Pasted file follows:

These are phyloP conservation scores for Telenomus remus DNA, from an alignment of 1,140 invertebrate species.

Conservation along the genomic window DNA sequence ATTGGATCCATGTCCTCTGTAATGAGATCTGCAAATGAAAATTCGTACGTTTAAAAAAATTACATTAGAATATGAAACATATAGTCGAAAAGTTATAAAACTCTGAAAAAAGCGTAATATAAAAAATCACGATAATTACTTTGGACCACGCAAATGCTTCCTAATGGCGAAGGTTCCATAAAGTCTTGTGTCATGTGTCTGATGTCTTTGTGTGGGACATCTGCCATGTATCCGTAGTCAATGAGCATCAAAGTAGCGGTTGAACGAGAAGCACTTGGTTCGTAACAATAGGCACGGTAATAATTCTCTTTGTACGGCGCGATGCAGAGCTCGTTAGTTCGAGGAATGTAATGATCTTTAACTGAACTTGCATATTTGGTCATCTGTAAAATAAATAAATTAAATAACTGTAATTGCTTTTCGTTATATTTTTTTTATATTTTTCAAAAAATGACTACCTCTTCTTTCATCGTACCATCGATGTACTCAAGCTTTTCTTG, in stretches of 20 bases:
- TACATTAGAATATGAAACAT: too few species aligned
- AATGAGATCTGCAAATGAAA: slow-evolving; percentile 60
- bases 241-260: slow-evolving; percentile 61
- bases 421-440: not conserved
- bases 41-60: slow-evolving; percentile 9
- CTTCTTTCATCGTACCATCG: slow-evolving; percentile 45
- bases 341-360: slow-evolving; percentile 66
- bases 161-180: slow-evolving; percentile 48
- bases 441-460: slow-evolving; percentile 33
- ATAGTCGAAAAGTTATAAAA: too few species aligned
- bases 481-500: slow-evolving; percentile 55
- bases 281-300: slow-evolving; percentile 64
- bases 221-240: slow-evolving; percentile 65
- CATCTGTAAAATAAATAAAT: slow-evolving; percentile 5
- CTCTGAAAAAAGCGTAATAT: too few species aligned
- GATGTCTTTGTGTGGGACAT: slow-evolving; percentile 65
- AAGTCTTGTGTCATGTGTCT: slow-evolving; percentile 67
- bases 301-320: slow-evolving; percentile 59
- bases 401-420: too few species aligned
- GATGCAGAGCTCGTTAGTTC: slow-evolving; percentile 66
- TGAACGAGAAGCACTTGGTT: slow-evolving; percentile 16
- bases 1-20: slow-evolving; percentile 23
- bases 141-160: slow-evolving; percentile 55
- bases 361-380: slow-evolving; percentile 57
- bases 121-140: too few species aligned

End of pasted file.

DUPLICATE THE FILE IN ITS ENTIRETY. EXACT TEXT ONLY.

These are phyloP conservation scores for Telenomus remus DNA, from an alignment of 1,140 invertebrate species.

Conservation along the genomic window DNA sequence ATTGGATCCATGTCCTCTGTAATGAGATCTGCAAATGAAAATTCGTACGTTTAAAAAAATTACATTAGAATATGAAACATATAGTCGAAAAGTTATAAAACTCTGAAAAAAGCGTAATATAAAAAATCACGATAATTACTTTGGACCACGCAAATGCTTCCTAATGGCGAAGGTTCCATAAAGTCTTGTGTCATGTGTCTGATGTCTTTGTGTGGGACATCTGCCATGTATCCGTAGTCAATGAGCATCAAAGTAGCGGTTGAACGAGAAGCACTTGGTTCGTAACAATAGGCACGGTAATAATTCTCTTTGTACGGCGCGATGCAGAGCTCGTTAGTTCGAGGAATGTAATGATCTTTAACTGAACTTGCATATTTGGTCATCTGTAAAATAAATAAATTAAATAACTGTAATTGCTTTTCGTTATATTTTTTTTATATTTTTCAAAAAATGACTACCTCTTCTTTCATCGTACCATCGATGTACTCAAGCTTTTCTTG, in stretches of 20 bases:
- TACATTAGAATATGAAACAT: too few species aligned
- AATGAGATCTGCAAATGAAA: slow-evolving; percentile 60
- bases 241-260: slow-evolving; percentile 61
- bases 421-440: not conserved
- bases 41-60: slow-evolving; percentile 9
- CTTCTTTCATCGTACCATCG: slow-evolving; percentile 45
- bases 341-360: slow-evolving; percentile 66
- bases 161-180: slow-evolving; percentile 48
- bases 441-460: slow-evolving; percentile 33
- ATAGTCGAAAAGTTATAAAA: too few species aligned
- bases 481-500: slow-evolving; percentile 55
- bases 281-300: slow-evolving; percentile 64
- bases 221-240: slow-evolving; percentile 65
- CATCTGTAAAATAAATAAAT: slow-evolving; percentile 5
- CTCTGAAAAAAGCGTAATAT: too few species aligned
- GATGTCTTTGTGTGGGACAT: slow-evolving; percentile 65
- AAGTCTTGTGTCATGTGTCT: slow-evolving; percentile 67
- bases 301-320: slow-evolving; percentile 59
- bases 401-420: too few species aligned
- GATGCAGAGCTCGTTAGTTC: slow-evolving; percentile 66
- TGAACGAGAAGCACTTGGTT: slow-evolving; percentile 16
- bases 1-20: slow-evolving; percentile 23
- bases 141-160: slow-evolving; percentile 55
- bases 361-380: slow-evolving; percentile 57
- bases 121-140: too few species aligned